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BSE Inquiry out in the open

By | October 26, 2000

The results of the UK government's BSE Inquiry were published on Thursday 26 October, implicating civil servants and scientists in the health scandal.

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Selective remodelling

By | October 25, 2000

DNA-binding transcription factors can target the SWI/SNF chromatin remodelling complex to specific nucleosome sites.

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Smoking selects mutants

By | October 25, 2000

In the October 24 Proceedings of the National Academy of Sciences Rodin and Rodin propose that smoking leads to increased lung cancer not by causing more mutations, but by selecting for those mutations that do arise (Proc Natl Acad Sci USA 2000, 97:12244-12249). They take advantage of an increase in p53 mutational data in nonsmokers and find, for example, that the frequency of silent mutations in p53 is identical between smokers and non-smokers. In contrast, twice as many lung cancers from smoke

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Solving protein folding in your lunch break

By | October 25, 2000

While you take time out to eat your lunch, your computer could be busy helping crack one of the biggest challenges of modern biology.

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and cot death

October 24, 2000

A strong link has been found between the bacterium Helicobacter pylori and cot death. H. pylori is a bacterium of the gut that can cause stomach infections and peptic ulcers. It is common in adults but rare in babies in the UK, yet evidence of its presence has been found in the windpipe of a proportion of babies who have died from sudden infant death syndrome (SIDS).Researchers from Manchester Royal Infirmary examined tissue samples taken from the stomach, windpipe and lung of 32 infants aged be

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A recent study suggests that features of the coronary vasculature, as detected on angiography, can predict the occurrence and timing of infarcts.

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dsRNA can turn off genes

By | October 23, 2000

RNA interference (RNAi) is an elegant technique in which double-stranded RNA (dsRNA) can direct the degradation of homologous RNA species leading to post-transcriptional gene silencing. In the October 2 EMBO Journal Mette et al. extend dsRNA applications by showing that dsRNA corresponding to sequences from the nopaline synthase promoter (NOSpro) could disrupt transcriptional activation (EMBO Journal 2000, 19:5194-5201). The dsRNA trans-silencing was accompanied by induced methylation of the tar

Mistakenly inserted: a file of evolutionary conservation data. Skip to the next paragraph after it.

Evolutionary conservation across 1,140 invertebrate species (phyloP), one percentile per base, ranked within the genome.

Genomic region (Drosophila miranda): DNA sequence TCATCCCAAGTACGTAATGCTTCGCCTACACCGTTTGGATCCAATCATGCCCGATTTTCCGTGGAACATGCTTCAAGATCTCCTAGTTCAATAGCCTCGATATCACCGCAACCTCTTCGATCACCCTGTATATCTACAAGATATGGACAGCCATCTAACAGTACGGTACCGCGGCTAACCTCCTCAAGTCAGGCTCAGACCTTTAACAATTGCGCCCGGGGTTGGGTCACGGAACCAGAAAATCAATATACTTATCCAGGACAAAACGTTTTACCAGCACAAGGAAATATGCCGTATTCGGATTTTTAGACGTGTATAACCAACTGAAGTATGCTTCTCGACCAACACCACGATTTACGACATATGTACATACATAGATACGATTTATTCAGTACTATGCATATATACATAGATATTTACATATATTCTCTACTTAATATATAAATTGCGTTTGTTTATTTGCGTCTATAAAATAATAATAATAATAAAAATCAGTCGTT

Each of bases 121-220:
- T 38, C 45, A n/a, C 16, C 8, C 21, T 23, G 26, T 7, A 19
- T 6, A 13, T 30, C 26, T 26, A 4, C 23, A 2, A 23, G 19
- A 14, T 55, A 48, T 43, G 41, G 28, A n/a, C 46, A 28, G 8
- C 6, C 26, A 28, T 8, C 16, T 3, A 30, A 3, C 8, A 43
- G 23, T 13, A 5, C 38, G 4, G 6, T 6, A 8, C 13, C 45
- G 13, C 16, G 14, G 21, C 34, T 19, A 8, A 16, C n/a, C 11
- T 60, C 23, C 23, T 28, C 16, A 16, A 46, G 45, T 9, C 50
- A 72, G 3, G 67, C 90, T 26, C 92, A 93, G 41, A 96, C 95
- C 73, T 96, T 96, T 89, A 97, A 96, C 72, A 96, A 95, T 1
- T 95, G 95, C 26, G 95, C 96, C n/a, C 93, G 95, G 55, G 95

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EU directive on clinical trials will cost lives

By | October 23, 2000

The volume of research conducted in Europe will be driven down dramatically and thousands of lives will be lost if a directive developed by the EU becomes law next year, warned leading UK research directors last week.

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Linked evolution

By | October 23, 2000

There is more variation in the rate of protein evolution than is expected by chance, although this variation is not caused by slower evolution of essential genes. In the 19 October Nature Williams and Hurst report that one determinant of evolution rates is gene position: the proteins of linked genes evolve at similar rates (Nature 2000, 407:900-903). The major cause of this phenomenon does not seem to be varying concentrations of mutation-sensitive CpG dinucleotides. The real cause may be the cl

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Mutating mice with oligos

By | October 23, 2000

The results reported by Vasquez et al. in the 20 October Science sound like a dream come true: the induction, after a simple injection of oligonucleotides into adult mice, of site-specific mutations (Science 2000, 290:530-533). The oligonucleotides are designed to form triple helices in polypurine regions with segments of mononucleotide repeats. The triple helix is thought to induce repair processes that often slip, producing short insertions or deletions near the site of the triple helix. Thus

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